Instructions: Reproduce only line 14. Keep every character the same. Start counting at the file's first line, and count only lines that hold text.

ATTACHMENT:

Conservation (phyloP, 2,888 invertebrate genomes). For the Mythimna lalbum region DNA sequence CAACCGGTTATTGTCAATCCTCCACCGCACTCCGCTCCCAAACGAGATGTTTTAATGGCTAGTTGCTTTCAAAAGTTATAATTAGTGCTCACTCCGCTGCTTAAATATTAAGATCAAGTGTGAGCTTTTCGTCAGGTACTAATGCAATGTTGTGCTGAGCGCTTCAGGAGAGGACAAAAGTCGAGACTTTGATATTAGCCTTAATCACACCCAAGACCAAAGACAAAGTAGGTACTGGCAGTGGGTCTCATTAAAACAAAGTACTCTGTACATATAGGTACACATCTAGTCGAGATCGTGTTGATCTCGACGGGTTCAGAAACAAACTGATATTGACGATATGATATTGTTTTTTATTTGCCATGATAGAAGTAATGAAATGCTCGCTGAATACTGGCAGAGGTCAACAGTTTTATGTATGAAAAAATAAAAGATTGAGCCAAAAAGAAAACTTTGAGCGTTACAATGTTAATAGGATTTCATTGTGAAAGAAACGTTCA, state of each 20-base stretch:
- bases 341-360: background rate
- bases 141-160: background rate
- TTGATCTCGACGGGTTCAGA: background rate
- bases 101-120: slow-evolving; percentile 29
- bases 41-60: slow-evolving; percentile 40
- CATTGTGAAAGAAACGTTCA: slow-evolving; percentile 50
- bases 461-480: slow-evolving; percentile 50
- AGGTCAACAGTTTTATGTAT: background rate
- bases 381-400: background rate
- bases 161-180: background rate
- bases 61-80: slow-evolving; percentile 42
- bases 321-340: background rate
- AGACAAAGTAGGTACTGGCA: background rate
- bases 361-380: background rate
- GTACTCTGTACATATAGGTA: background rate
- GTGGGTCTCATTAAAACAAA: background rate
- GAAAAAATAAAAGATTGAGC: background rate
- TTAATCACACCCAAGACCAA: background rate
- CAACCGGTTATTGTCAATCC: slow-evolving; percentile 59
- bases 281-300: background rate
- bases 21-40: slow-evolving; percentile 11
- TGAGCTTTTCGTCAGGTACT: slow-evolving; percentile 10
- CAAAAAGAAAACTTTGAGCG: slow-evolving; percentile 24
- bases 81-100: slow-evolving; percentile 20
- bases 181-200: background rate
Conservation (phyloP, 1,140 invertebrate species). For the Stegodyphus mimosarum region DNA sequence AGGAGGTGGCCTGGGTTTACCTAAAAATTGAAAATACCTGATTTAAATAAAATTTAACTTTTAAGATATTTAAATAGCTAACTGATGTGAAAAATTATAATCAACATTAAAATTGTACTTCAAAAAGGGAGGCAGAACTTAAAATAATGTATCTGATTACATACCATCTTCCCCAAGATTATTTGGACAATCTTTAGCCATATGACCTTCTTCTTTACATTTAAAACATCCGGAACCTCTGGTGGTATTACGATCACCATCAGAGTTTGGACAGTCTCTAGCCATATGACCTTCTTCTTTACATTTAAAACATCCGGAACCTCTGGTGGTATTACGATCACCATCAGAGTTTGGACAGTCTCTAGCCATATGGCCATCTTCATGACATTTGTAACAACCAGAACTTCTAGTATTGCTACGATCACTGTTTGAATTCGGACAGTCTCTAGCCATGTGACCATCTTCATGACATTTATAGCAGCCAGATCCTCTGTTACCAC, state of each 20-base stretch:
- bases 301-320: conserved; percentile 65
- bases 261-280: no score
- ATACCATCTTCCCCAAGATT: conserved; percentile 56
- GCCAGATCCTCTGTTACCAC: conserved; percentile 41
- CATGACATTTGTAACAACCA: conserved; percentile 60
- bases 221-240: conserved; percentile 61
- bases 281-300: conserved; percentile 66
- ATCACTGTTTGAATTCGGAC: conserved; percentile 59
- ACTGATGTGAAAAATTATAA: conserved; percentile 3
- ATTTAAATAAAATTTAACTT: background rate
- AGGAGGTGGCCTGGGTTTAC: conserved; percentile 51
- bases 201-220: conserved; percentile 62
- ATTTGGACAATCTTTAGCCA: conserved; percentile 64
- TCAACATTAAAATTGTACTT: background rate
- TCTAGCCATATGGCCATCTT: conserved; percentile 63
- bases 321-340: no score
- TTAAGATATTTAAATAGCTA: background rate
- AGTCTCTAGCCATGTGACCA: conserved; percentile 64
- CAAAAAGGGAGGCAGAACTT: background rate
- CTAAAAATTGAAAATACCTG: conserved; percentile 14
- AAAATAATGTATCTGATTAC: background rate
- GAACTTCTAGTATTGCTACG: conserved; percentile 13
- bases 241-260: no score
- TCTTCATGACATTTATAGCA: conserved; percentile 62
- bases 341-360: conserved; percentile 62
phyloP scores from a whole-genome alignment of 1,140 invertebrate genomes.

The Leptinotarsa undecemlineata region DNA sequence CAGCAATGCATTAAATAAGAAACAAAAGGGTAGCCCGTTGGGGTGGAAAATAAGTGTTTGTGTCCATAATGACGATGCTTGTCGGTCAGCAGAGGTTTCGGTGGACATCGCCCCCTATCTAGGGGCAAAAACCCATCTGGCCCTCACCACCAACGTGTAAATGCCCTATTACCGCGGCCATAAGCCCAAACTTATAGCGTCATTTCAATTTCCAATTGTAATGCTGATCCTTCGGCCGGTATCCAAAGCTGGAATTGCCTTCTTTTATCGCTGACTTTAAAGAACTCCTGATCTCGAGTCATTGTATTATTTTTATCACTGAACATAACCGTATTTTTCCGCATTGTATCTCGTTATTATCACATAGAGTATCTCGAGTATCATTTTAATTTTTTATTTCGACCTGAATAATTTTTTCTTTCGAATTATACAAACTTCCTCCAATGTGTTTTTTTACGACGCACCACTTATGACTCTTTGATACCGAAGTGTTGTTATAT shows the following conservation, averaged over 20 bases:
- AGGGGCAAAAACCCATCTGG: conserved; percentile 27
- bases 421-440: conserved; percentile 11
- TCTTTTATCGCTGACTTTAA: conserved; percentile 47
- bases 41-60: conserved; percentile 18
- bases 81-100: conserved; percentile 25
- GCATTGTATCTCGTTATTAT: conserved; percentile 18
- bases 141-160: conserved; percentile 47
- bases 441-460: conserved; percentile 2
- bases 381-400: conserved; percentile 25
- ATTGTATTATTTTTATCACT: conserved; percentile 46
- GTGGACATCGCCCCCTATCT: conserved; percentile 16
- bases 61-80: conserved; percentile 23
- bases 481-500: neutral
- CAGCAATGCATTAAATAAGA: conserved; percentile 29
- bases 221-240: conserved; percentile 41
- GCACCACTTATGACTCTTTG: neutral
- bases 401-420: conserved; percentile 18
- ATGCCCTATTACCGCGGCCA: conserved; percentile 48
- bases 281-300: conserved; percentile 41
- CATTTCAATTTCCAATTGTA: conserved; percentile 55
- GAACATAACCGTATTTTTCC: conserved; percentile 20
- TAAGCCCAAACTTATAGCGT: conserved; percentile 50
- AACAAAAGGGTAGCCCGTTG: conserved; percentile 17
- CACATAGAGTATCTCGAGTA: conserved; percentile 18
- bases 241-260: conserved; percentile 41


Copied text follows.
- AGACAAAGTAGGTACTGGCA: background rate